The Journal and Courier, one of Little Falls’ two newspapers, reported on July 13, 1865 that:
The largest amount of cheese ever received in this village in one day was on Monday of this week. As early as six o’clock in the morning, nearly a hundred teams had arrived at the depot and formed themselves in line. During the morning, there was considerable excitement among the buyers prices averaging a little higher than the week before. Early in the day it became apparent that it would be impossible to weigh all the cheese and many farmers concluded to store their loads and go home. That which was stored was delivered Tuesday, the shipments of two days being 4299 boxes, almost all of which was bought and paid for on Monday….Mr. Henry Priest was the freight agent and every cheese was rolled onto a platform scale set flush with the floor and weighed. The weight was marked on the box with a brush and lamp black. Matthew Thume was the marker and would stand all day at the task in a hole in the floor to be convenient to the work…
By 1886, the activity at the cheese market was exciting editorial comment in the Journal and Courier. The newspaper pleaded with dairymen to keep their wagons off the pedestrian walks and to keep their brawls and quarrels to a minimum. It must have been a lively scene.
By 1874, a dependable rennet extract developed by Christian Hansen of Denmark. Hansen was brought to Little Falls to establish a rennet production business on Lock Island. Realizing the importance of this product to the production of high-quality cheese, David Burrell was instrumental in bringing Hansen to Little Falls and organizing himself as sole agent of the rennet in the United States and Canada.
A newer development in the cheese production was the development of a process that removed the majority of the cream from the milk (which was used to make butter) before it was turned over to the cheesemakers. Two profits from one product was tempting to many producers, but caused an outcry among the full-cream cheese producers who feared that Herkimer County’s reputation for superior quality would be marred. Unscrupulous makers sold skim-milk cheeses under a full-cream label.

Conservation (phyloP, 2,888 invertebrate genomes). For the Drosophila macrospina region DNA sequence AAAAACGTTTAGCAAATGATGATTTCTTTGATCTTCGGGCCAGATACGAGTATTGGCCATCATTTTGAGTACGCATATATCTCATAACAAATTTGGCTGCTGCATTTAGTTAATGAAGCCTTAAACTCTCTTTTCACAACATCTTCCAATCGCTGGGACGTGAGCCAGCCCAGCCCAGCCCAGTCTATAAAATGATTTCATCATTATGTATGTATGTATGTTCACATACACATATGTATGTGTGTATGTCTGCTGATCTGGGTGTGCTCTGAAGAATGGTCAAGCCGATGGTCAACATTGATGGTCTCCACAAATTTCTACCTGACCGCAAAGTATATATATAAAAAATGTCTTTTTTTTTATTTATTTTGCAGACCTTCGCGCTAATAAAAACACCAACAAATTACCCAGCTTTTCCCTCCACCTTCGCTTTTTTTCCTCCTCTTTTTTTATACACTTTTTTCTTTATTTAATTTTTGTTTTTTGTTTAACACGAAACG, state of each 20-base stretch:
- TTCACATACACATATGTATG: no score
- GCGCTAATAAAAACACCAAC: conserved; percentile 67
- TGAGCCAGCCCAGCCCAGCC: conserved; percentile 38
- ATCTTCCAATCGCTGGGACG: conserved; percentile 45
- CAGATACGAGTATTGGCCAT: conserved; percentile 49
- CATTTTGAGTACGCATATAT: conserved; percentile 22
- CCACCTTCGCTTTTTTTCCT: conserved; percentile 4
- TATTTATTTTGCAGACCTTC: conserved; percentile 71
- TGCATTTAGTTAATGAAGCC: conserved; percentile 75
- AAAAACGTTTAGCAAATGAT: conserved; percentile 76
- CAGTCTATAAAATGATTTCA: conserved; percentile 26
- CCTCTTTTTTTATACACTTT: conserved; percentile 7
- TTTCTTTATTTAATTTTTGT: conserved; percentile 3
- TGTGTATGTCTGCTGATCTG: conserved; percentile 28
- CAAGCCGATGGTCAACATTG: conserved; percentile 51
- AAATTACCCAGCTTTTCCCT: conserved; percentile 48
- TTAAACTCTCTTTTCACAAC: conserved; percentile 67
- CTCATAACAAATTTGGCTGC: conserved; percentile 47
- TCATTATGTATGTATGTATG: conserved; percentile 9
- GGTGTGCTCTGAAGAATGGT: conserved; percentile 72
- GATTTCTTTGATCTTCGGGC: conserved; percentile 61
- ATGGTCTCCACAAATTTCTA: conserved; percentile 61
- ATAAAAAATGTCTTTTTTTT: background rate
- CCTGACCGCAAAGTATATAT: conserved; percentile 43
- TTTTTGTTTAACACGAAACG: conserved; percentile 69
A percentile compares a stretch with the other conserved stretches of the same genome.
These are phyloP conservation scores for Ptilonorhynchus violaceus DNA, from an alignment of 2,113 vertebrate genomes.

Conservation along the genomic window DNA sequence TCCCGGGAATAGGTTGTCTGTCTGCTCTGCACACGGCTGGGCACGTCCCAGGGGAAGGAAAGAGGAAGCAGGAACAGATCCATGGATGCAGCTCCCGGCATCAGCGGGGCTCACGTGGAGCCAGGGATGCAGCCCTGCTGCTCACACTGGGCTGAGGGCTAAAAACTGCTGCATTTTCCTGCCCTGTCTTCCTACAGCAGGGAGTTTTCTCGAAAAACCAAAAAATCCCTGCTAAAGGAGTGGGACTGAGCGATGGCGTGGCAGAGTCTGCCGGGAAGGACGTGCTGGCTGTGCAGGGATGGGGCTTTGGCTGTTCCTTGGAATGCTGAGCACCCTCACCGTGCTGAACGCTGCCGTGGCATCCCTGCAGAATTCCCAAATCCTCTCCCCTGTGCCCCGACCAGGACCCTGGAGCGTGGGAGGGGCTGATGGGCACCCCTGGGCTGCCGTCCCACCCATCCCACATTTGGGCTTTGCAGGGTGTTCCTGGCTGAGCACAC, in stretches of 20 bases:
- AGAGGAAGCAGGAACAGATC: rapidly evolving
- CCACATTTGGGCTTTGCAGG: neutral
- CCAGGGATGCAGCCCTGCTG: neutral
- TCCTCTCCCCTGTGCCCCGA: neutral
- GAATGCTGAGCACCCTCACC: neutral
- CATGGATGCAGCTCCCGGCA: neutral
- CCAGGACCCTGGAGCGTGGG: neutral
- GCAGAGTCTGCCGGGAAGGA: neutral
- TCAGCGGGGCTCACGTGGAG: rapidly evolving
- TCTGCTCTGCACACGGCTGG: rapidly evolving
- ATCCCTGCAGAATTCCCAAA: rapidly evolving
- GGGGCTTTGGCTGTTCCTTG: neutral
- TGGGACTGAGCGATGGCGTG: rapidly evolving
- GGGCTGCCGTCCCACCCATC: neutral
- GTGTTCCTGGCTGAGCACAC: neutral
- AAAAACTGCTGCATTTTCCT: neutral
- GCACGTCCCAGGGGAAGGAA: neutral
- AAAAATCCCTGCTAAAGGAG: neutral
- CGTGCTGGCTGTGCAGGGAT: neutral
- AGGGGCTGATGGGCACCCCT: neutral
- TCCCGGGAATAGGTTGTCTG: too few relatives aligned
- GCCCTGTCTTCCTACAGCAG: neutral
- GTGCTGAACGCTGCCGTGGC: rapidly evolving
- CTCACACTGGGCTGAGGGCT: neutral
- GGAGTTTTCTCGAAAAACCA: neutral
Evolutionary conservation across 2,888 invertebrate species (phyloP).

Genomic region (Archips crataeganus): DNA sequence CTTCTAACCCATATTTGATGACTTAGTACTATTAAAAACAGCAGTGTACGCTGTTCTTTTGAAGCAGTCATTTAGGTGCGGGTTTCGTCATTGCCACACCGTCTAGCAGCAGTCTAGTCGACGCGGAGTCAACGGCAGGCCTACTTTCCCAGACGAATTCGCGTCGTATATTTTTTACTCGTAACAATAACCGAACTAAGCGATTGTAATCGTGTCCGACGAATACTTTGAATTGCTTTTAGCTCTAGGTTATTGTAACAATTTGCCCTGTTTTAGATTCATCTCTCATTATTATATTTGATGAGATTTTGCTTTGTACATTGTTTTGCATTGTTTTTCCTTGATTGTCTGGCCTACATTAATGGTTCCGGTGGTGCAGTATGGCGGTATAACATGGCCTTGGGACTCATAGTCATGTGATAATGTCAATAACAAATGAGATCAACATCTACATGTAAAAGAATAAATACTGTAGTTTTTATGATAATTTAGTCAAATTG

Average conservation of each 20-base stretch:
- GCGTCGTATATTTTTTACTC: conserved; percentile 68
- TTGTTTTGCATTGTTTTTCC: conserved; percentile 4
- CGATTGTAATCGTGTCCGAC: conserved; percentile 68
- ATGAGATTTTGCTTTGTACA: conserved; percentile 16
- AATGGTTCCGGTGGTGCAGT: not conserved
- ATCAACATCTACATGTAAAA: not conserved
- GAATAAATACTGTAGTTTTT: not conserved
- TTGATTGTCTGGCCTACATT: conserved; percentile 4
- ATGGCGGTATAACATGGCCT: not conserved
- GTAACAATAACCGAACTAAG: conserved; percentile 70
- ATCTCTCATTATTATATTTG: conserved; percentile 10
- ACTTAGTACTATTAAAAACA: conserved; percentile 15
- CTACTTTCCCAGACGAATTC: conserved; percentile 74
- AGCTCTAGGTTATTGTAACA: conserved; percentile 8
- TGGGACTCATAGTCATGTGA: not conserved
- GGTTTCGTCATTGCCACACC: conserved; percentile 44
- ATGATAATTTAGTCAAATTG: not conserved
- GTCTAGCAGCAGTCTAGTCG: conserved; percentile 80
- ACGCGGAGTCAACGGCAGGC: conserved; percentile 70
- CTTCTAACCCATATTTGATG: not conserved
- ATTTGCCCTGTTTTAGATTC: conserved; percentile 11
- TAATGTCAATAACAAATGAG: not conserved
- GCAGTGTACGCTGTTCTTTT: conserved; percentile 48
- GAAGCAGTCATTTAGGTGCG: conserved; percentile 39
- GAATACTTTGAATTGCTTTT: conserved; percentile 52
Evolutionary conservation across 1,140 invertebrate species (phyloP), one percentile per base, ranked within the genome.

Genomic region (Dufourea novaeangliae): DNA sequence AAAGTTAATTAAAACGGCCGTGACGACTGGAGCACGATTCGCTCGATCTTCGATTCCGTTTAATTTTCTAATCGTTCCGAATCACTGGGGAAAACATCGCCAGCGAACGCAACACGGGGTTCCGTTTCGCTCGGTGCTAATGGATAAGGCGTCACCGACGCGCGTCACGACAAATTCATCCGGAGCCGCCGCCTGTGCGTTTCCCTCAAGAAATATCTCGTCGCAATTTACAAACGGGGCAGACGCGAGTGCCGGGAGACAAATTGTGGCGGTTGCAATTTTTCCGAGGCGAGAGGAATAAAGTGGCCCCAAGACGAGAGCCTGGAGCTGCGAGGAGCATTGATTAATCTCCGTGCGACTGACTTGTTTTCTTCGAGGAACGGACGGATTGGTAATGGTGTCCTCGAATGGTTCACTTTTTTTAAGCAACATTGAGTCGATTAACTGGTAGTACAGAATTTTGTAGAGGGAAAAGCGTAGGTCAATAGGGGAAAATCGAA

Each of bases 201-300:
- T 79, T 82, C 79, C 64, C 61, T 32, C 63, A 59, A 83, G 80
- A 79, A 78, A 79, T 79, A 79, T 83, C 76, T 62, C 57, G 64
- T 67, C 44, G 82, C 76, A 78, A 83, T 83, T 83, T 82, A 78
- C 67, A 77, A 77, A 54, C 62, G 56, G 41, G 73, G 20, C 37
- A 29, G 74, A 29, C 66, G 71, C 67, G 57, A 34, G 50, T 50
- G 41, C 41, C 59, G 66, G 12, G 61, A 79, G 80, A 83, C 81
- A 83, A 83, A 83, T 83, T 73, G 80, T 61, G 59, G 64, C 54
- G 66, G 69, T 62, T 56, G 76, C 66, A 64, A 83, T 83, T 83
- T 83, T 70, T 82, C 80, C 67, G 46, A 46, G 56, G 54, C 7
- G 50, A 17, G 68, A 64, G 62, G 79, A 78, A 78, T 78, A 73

By 1871, the vigorous and successful cheese market came under a new organization known as the Dairy Board of Trade with David Burrell as treasurer. Largely a producers’ organization, its offices were in a boardroom of a building on the northwest corner of Ann and Albany streets. Current prices for cheeses were posted on public boards for small and large white, small and large yellow (colored with annutto), and skim-milk cheeses. Telegraph connections to New York City made it possible to obtain cheese prices from many markets in order that agents and dealers would have the latest figures. Everybody had the same information. This pioneer organization served as a model for one established in Utica. Cheeses shipped to New York by rail or boat were received by the Butter and Cheese Exchange, where the boxes were weighed again and sampled for quality.
By 1880s, Herkimer County’s unquestioned leadership was beginning to show some signs of decline. Prices for cheese produced in Iowa, Pennsylvania, and Wisconsin as well as Canadian cheeses were beginning to be quoted in newspapers and in Boards of Trade. Herkimer County cheese was often being undersold. A deflated southern cotton market in the years before the Civil War brought about a decision by Wisconsin cheesemakers to ship their cheese east instead of south, resulting in a flood in the New York market. Among the most devastating blows to the cheese market was the diversion of fluid milk into condensed milk for the troops during World War I and the development of a fluid milk market in New York City.
By 1920, the Journal and Courier reported that there was no Little Falls cheese for sale. The day of the cheese market was over.
Researched and written by Nan Ressue of Preserve our Past, Little Falls, New York